6. A literalist reading of Genesis is the default proper and godly way of reading Genesis, is required by divine inspiration, and is not remotely open to scrutiny or even dialogue. The premises behind this view are not open to question.
  7. He has a flat reading of Scripture, with little apparent genre sensitivity, where a denial of the literal reading of Genesis leads to a denial of any other portion of Scripture (such as Jesus’ miracles).
  8. Science should not be trusted over Scripture because (a) science changes and (b) it is a mark of Christian virtue to be thought a fool in the eyes of the world (as was Paul).
  9. Scripture speaks plainly for it is written to the common people. Hence, Genesis 1 is to understood literally, for this is how common people read things.
  10. Evolution destroys Christianity because the entire Christian faith hangs on a literal reading of Genesis 1-3.
  11. There are many fine, top thinkers who defend as literal reading of Genesis, so it is not really intellectually incredible to do so.
  12. An emotional appeal to “widespread intellectual as well as moral decadence, and the visible church has unfortunately not kept free from this decadence.”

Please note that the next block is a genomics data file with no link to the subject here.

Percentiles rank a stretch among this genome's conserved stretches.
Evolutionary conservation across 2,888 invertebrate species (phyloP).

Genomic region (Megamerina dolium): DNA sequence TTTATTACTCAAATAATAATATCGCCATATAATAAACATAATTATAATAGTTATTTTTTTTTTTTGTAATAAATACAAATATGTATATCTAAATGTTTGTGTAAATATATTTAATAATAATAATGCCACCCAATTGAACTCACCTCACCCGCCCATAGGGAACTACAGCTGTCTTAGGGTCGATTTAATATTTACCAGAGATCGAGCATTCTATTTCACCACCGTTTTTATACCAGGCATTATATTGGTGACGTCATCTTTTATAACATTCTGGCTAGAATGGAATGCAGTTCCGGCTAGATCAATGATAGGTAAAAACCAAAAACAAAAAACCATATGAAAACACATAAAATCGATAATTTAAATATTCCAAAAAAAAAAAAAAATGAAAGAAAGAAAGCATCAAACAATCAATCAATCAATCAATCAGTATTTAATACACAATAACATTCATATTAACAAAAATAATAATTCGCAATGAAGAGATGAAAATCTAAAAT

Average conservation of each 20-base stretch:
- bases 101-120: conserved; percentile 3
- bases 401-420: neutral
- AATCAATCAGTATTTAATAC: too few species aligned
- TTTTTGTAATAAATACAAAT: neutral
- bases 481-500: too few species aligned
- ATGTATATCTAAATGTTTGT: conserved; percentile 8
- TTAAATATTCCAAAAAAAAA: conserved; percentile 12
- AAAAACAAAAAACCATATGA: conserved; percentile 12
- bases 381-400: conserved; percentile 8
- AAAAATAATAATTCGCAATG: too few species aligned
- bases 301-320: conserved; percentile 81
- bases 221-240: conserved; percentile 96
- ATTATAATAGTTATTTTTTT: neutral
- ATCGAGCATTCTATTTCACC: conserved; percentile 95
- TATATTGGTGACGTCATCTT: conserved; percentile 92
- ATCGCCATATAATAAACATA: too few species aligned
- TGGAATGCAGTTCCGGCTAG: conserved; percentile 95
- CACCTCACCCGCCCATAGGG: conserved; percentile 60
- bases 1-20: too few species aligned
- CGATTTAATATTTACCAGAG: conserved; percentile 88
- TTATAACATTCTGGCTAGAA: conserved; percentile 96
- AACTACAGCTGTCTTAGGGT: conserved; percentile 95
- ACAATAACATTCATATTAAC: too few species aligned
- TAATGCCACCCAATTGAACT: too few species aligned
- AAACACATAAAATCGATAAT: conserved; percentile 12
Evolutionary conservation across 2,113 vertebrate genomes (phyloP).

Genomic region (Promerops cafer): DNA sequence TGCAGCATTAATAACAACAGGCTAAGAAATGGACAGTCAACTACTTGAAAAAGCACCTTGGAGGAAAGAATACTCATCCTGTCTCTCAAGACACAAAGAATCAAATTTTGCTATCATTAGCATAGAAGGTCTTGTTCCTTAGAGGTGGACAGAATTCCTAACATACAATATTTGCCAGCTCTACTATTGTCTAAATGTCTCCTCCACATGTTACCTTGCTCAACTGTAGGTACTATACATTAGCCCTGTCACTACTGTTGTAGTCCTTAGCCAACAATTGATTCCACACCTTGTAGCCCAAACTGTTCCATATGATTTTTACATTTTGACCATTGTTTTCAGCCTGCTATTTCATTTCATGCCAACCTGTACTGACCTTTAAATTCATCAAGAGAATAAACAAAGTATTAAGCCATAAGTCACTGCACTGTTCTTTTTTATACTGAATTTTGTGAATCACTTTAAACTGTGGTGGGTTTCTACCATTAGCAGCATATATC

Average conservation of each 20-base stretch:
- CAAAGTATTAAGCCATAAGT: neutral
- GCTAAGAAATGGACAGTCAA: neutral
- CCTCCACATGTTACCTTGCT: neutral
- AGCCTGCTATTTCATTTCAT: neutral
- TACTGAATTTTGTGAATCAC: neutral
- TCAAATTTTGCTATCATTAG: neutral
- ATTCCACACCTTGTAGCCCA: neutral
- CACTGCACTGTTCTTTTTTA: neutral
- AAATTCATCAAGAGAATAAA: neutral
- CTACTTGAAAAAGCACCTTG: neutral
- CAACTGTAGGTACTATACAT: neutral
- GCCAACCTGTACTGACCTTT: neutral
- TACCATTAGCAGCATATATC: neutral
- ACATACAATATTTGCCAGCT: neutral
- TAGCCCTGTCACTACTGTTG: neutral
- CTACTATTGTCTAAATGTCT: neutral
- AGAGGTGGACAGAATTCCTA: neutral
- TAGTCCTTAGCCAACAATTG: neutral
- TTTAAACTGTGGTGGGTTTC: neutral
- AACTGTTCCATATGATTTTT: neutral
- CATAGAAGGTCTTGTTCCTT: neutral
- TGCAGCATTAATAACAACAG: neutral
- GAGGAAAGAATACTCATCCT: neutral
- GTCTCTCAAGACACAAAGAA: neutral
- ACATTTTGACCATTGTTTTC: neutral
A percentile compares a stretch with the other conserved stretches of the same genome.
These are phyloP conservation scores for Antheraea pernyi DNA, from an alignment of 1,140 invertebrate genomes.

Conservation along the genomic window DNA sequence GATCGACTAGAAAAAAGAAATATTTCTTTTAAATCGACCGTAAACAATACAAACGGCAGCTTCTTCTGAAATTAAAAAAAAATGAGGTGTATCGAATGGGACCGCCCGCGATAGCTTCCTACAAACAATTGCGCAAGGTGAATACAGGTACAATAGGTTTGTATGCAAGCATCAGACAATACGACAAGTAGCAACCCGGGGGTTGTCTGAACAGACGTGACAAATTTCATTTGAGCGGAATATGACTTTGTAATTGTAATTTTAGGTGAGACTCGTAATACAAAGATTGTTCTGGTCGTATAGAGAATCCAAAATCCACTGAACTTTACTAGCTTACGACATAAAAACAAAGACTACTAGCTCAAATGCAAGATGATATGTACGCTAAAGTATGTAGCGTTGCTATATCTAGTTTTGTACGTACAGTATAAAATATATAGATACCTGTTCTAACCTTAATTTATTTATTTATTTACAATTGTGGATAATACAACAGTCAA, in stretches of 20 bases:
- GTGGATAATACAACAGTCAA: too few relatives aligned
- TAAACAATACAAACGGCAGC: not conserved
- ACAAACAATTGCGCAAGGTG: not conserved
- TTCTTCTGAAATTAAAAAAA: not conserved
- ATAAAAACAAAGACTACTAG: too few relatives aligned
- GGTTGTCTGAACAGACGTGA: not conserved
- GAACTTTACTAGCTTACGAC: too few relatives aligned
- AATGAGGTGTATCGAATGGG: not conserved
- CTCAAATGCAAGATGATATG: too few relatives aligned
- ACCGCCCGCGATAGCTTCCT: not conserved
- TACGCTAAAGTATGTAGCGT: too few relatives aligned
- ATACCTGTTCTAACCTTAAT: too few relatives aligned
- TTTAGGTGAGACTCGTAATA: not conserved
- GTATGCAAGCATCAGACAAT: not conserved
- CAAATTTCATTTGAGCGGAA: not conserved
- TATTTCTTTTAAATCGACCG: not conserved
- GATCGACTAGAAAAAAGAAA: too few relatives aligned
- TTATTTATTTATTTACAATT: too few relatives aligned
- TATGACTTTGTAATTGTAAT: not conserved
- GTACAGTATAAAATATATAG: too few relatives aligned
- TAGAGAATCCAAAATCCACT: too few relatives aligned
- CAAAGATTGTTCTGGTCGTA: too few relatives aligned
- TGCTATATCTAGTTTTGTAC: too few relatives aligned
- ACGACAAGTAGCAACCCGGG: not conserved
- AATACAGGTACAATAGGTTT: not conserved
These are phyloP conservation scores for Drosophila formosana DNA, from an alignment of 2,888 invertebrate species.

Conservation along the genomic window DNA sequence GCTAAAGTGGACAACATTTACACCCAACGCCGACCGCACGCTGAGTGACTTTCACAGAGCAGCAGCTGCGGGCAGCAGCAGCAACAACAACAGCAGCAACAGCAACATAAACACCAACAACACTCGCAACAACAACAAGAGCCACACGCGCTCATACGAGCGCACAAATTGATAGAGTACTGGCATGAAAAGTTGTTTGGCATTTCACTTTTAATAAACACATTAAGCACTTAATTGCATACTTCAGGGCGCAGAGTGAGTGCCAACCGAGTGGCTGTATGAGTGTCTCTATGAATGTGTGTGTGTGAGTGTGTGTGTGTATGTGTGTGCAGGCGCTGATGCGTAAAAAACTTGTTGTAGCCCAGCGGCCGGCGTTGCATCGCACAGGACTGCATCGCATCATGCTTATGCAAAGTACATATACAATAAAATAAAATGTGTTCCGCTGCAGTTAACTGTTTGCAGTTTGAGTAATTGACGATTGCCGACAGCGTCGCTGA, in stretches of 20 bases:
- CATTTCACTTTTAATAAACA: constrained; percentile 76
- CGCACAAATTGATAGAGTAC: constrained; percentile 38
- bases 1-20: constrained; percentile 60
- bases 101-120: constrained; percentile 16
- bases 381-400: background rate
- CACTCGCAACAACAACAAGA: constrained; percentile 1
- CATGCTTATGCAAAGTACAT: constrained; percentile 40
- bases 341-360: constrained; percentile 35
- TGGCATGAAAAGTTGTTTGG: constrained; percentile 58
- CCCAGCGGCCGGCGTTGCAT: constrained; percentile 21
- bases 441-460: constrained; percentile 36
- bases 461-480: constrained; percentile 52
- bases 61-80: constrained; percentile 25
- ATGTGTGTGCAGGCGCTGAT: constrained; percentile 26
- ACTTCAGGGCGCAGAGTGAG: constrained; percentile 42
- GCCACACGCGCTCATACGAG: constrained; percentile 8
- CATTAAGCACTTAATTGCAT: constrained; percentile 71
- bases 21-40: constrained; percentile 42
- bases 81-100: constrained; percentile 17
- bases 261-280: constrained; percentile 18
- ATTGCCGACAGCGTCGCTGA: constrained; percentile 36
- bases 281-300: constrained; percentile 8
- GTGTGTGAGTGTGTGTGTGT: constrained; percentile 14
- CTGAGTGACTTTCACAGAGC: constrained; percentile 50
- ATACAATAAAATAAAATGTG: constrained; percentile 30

Some may consider this a valiant stand by a faithful servant of God living in his twilight years. To each his own. I, however, am genuinely saddened at the thought of anyone feeling that this is the stand to take as the light of one’s life begins to dim.

Lifting our eyes up from our own navels, we are immediately confronted by many more pressing issues that Jesus was quite concerned with. And how we address these challenges, walking by faith and not by sight, most certainly does not depend on reading Genesis one particular way.

  • aricclark

    There is an understandable discomfort when we are dealing with an elderly person who espouses views we find objectionable. We often tolerate their racism or misogyny under the premise that they are a product of their time, and no longer of any real power or authority to do any harm with their outdated views. Meanwhile, we squirm and share embarrassed looks.